Stop Deporting Students
Eric Balderas, a 19-year old sophomore at Harvard, has lived in the US since he was four years old. He was recently detained and put into deportation proceedings by Immigration and Customs Enforcement officials when trying to fly back to Cambridge from his hometown of San Antonio. Eric is one of many young people in the US that would benefit the DREAM Act: a bipartisan proposal that could be considered by Congress as soon as this month.
The DREAM Act would create a pathway to citizenship for students who were brought to the United States years ago as children. The bill works by allowing temporary legal status to undocumented youth who were brought to the US before they were 16, have lived in the US for five years before passage of the law, do not have a criminal record, and either graduate from high school or earn a high school degree. This temporary status will last for six years. If, during that time, the student either completes two years or more of college or serves in the military for two years, they would be eligible to begin a path to citizenship.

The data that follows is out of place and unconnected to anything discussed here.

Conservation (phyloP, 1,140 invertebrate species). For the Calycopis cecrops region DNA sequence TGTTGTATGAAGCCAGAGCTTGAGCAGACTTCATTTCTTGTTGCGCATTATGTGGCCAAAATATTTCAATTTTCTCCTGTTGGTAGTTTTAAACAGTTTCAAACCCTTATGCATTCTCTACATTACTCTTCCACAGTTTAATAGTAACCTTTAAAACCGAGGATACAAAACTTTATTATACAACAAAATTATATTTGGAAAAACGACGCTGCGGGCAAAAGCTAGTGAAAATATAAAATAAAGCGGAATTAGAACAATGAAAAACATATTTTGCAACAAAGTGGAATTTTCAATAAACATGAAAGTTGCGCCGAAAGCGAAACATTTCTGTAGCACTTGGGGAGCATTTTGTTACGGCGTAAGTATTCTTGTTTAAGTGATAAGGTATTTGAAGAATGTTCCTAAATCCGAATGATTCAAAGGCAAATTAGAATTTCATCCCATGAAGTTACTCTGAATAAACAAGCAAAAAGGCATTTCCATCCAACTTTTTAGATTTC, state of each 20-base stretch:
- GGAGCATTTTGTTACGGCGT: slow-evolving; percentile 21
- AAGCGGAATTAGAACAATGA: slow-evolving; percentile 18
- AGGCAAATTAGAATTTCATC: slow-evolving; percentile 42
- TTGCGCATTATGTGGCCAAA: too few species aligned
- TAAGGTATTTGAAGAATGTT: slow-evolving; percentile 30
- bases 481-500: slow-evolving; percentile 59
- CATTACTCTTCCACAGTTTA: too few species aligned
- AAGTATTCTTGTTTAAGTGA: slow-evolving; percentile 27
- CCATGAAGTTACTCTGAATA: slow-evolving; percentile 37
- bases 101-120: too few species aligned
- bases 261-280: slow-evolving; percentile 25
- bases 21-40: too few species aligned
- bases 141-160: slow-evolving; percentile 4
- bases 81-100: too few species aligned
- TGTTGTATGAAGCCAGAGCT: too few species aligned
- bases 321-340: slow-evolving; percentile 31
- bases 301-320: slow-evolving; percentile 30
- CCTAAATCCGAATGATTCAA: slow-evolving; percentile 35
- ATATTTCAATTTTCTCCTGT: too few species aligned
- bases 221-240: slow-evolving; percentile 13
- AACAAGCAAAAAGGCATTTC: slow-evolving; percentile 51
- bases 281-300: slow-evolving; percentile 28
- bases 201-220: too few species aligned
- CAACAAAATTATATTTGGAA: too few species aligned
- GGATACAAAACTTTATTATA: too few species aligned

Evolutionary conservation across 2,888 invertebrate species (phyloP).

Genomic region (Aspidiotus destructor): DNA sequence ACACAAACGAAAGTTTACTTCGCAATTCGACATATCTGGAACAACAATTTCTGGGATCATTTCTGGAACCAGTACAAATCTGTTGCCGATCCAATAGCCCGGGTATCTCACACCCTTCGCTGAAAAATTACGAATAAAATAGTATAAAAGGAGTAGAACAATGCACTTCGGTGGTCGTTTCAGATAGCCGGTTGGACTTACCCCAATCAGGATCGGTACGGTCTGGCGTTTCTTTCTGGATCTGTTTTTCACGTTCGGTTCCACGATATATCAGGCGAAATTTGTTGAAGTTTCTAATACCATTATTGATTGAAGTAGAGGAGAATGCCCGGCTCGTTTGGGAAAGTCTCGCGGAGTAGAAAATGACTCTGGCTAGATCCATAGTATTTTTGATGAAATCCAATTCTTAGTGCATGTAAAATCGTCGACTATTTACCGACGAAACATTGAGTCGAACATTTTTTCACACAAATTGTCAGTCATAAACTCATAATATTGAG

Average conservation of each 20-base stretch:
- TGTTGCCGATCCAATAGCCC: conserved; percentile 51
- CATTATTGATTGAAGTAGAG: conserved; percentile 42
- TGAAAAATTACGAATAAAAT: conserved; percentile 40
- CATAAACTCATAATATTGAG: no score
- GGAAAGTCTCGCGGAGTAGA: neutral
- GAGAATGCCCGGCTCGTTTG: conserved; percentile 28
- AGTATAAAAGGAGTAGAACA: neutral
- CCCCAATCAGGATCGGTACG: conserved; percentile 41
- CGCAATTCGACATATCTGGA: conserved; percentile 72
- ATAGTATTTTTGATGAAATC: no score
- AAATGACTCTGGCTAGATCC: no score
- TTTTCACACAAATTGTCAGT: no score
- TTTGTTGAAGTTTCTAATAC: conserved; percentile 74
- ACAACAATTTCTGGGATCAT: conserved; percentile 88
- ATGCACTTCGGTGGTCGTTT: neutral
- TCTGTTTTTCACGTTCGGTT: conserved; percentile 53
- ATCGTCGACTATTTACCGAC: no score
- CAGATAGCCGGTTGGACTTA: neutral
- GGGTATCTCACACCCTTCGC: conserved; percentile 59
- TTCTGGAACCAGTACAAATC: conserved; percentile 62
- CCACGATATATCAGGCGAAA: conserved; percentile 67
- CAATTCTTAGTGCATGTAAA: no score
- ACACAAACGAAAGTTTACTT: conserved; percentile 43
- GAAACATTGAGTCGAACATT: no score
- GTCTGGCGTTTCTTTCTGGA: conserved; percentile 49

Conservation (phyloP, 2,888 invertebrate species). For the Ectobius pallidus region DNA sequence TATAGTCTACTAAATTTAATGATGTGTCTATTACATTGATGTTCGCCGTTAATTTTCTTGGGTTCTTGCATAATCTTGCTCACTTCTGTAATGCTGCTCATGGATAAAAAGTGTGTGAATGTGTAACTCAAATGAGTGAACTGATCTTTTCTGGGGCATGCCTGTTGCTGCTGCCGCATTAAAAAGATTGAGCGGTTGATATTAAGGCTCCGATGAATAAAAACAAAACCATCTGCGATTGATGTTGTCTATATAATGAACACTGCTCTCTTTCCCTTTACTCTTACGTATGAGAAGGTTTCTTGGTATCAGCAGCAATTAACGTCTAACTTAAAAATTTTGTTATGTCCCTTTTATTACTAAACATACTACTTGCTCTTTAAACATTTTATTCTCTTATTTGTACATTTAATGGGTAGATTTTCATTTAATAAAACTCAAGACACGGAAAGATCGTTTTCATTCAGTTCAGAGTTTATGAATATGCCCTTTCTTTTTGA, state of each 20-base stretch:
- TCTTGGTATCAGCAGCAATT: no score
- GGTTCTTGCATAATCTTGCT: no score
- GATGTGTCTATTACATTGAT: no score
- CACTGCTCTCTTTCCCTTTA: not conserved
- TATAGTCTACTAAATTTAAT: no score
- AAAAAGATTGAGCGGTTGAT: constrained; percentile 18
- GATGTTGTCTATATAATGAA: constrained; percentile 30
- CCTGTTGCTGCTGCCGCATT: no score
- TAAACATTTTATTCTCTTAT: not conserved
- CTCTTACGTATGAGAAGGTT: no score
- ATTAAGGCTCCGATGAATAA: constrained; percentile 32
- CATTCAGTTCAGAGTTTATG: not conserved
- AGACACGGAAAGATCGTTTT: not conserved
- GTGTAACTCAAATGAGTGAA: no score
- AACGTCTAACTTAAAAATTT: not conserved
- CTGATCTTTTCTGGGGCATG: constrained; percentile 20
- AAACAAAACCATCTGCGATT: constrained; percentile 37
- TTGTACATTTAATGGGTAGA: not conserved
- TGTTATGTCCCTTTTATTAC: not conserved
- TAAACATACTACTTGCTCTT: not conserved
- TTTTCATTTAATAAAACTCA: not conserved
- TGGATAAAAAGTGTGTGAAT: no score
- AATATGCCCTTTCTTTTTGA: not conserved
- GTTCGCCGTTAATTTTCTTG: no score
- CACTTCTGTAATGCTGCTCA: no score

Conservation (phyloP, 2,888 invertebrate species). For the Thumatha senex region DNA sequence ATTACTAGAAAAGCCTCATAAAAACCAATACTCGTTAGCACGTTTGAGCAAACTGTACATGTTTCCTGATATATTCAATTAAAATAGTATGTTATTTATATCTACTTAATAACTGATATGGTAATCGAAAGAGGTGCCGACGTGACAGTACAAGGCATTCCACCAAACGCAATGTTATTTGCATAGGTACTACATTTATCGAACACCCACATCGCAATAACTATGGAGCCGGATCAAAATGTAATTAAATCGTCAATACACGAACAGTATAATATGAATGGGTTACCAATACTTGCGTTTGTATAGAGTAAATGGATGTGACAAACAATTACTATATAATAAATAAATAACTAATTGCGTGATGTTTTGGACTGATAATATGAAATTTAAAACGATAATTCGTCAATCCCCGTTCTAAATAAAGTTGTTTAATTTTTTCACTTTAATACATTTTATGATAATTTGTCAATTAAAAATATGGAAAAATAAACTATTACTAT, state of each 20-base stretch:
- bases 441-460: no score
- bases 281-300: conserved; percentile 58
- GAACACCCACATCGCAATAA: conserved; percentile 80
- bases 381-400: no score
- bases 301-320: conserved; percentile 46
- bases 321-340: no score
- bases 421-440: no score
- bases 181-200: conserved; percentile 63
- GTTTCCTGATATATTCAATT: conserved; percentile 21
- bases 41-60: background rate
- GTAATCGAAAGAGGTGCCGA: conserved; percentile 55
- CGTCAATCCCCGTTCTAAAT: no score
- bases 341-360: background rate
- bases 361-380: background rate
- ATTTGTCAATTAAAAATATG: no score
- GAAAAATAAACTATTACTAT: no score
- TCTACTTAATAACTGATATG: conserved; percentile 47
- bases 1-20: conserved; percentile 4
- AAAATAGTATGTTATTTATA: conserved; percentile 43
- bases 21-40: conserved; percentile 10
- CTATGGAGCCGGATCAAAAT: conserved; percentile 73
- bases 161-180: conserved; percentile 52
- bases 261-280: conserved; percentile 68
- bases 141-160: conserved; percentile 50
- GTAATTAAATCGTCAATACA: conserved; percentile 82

Last month another class of 65,000 outstanding, law-abiding high school students graduated without being able to plan for the future, and some — like Eric — could be removed from their homes to countries they barely know.
Update: Eric Balderas was granted "deferred action" by the Immigration and Customs Enforcement Agency on Friday (6/18), which means he is no longer in danger of deportation at the current time, but still faces an uncertain future until the DREAM Act is passed.